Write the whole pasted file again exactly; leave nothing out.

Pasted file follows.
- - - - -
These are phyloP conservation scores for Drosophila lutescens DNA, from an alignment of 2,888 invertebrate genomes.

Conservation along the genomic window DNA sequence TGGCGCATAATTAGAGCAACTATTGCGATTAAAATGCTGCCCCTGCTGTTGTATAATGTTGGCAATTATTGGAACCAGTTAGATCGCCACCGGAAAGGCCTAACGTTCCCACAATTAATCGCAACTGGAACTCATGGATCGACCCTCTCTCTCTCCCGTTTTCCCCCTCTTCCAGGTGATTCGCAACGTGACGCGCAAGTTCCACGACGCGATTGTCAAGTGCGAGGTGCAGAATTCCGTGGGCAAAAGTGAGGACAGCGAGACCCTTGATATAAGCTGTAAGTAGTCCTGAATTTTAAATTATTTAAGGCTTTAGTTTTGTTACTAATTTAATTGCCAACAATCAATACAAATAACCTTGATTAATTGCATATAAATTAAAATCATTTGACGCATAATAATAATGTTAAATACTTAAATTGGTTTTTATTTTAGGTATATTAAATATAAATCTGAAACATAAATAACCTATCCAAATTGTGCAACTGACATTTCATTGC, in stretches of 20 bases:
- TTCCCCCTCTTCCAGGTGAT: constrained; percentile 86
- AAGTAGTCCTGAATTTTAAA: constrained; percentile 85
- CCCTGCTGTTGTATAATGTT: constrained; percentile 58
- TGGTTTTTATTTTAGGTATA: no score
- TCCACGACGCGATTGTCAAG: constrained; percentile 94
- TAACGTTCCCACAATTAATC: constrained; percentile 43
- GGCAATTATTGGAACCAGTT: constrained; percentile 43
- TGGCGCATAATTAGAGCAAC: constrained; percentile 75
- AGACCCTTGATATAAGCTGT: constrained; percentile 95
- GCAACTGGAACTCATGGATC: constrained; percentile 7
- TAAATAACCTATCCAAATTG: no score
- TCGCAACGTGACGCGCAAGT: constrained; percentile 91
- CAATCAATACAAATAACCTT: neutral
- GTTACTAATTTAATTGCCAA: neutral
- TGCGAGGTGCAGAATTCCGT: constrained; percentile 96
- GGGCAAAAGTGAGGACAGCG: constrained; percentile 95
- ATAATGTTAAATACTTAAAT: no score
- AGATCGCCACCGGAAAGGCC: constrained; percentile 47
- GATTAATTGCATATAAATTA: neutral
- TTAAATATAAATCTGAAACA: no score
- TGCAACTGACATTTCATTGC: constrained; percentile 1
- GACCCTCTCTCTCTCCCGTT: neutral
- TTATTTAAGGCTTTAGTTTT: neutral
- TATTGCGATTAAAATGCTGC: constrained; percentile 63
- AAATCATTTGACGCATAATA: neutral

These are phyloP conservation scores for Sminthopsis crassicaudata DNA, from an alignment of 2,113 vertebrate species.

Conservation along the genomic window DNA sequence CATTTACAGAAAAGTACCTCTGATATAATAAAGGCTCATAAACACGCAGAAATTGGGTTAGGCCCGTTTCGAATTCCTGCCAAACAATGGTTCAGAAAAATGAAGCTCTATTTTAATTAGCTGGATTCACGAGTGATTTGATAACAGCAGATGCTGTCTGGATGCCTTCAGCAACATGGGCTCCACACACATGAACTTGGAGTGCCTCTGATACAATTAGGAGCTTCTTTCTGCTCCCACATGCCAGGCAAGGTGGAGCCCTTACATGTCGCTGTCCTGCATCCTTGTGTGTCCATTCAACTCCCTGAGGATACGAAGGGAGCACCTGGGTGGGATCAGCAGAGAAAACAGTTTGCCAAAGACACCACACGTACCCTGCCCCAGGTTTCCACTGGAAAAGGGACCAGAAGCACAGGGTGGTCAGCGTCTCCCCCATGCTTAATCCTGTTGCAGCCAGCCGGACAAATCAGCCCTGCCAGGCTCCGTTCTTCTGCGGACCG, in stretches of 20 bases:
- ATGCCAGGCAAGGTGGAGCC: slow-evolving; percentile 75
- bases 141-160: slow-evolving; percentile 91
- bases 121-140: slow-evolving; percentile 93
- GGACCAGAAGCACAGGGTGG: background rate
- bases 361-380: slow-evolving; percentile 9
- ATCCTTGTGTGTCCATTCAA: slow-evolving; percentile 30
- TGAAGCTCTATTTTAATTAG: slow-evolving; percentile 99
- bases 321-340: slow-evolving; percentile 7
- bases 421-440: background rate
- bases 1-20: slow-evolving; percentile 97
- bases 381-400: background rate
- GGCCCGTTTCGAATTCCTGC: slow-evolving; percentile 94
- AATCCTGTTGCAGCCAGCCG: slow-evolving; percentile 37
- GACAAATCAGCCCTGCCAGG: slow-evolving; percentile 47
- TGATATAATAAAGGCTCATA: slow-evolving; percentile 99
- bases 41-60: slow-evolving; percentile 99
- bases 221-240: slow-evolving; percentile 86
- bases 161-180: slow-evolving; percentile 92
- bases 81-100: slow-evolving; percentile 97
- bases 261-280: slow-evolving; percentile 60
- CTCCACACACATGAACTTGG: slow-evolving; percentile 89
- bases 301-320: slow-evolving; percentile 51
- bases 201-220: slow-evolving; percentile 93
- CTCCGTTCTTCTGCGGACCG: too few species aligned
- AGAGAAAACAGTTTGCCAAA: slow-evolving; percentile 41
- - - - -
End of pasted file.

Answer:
These are phyloP conservation scores for Drosophila lutescens DNA, from an alignment of 2,888 invertebrate genomes.

Conservation along the genomic window DNA sequence TGGCGCATAATTAGAGCAACTATTGCGATTAAAATGCTGCCCCTGCTGTTGTATAATGTTGGCAATTATTGGAACCAGTTAGATCGCCACCGGAAAGGCCTAACGTTCCCACAATTAATCGCAACTGGAACTCATGGATCGACCCTCTCTCTCTCCCGTTTTCCCCCTCTTCCAGGTGATTCGCAACGTGACGCGCAAGTTCCACGACGCGATTGTCAAGTGCGAGGTGCAGAATTCCGTGGGCAAAAGTGAGGACAGCGAGACCCTTGATATAAGCTGTAAGTAGTCCTGAATTTTAAATTATTTAAGGCTTTAGTTTTGTTACTAATTTAATTGCCAACAATCAATACAAATAACCTTGATTAATTGCATATAAATTAAAATCATTTGACGCATAATAATAATGTTAAATACTTAAATTGGTTTTTATTTTAGGTATATTAAATATAAATCTGAAACATAAATAACCTATCCAAATTGTGCAACTGACATTTCATTGC, in stretches of 20 bases:
- TTCCCCCTCTTCCAGGTGAT: constrained; percentile 86
- AAGTAGTCCTGAATTTTAAA: constrained; percentile 85
- CCCTGCTGTTGTATAATGTT: constrained; percentile 58
- TGGTTTTTATTTTAGGTATA: no score
- TCCACGACGCGATTGTCAAG: constrained; percentile 94
- TAACGTTCCCACAATTAATC: constrained; percentile 43
- GGCAATTATTGGAACCAGTT: constrained; percentile 43
- TGGCGCATAATTAGAGCAAC: constrained; percentile 75
- AGACCCTTGATATAAGCTGT: constrained; percentile 95
- GCAACTGGAACTCATGGATC: constrained; percentile 7
- TAAATAACCTATCCAAATTG: no score
- TCGCAACGTGACGCGCAAGT: constrained; percentile 91
- CAATCAATACAAATAACCTT: neutral
- GTTACTAATTTAATTGCCAA: neutral
- TGCGAGGTGCAGAATTCCGT: constrained; percentile 96
- GGGCAAAAGTGAGGACAGCG: constrained; percentile 95
- ATAATGTTAAATACTTAAAT: no score
- AGATCGCCACCGGAAAGGCC: constrained; percentile 47
- GATTAATTGCATATAAATTA: neutral
- TTAAATATAAATCTGAAACA: no score
- TGCAACTGACATTTCATTGC: constrained; percentile 1
- GACCCTCTCTCTCTCCCGTT: neutral
- TTATTTAAGGCTTTAGTTTT: neutral
- TATTGCGATTAAAATGCTGC: constrained; percentile 63
- AAATCATTTGACGCATAATA: neutral

These are phyloP conservation scores for Sminthopsis crassicaudata DNA, from an alignment of 2,113 vertebrate species.

Conservation along the genomic window DNA sequence CATTTACAGAAAAGTACCTCTGATATAATAAAGGCTCATAAACACGCAGAAATTGGGTTAGGCCCGTTTCGAATTCCTGCCAAACAATGGTTCAGAAAAATGAAGCTCTATTTTAATTAGCTGGATTCACGAGTGATTTGATAACAGCAGATGCTGTCTGGATGCCTTCAGCAACATGGGCTCCACACACATGAACTTGGAGTGCCTCTGATACAATTAGGAGCTTCTTTCTGCTCCCACATGCCAGGCAAGGTGGAGCCCTTACATGTCGCTGTCCTGCATCCTTGTGTGTCCATTCAACTCCCTGAGGATACGAAGGGAGCACCTGGGTGGGATCAGCAGAGAAAACAGTTTGCCAAAGACACCACACGTACCCTGCCCCAGGTTTCCACTGGAAAAGGGACCAGAAGCACAGGGTGGTCAGCGTCTCCCCCATGCTTAATCCTGTTGCAGCCAGCCGGACAAATCAGCCCTGCCAGGCTCCGTTCTTCTGCGGACCG, in stretches of 20 bases:
- ATGCCAGGCAAGGTGGAGCC: slow-evolving; percentile 75
- bases 141-160: slow-evolving; percentile 91
- bases 121-140: slow-evolving; percentile 93
- GGACCAGAAGCACAGGGTGG: background rate
- bases 361-380: slow-evolving; percentile 9
- ATCCTTGTGTGTCCATTCAA: slow-evolving; percentile 30
- TGAAGCTCTATTTTAATTAG: slow-evolving; percentile 99
- bases 321-340: slow-evolving; percentile 7
- bases 421-440: background rate
- bases 1-20: slow-evolving; percentile 97
- bases 381-400: background rate
- GGCCCGTTTCGAATTCCTGC: slow-evolving; percentile 94
- AATCCTGTTGCAGCCAGCCG: slow-evolving; percentile 37
- GACAAATCAGCCCTGCCAGG: slow-evolving; percentile 47
- TGATATAATAAAGGCTCATA: slow-evolving; percentile 99
- bases 41-60: slow-evolving; percentile 99
- bases 221-240: slow-evolving; percentile 86
- bases 161-180: slow-evolving; percentile 92
- bases 81-100: slow-evolving; percentile 97
- bases 261-280: slow-evolving; percentile 60
- CTCCACACACATGAACTTGG: slow-evolving; percentile 89
- bases 301-320: slow-evolving; percentile 51
- bases 201-220: slow-evolving; percentile 93
- CTCCGTTCTTCTGCGGACCG: too few species aligned
- AGAGAAAACAGTTTGCCAAA: slow-evolving; percentile 41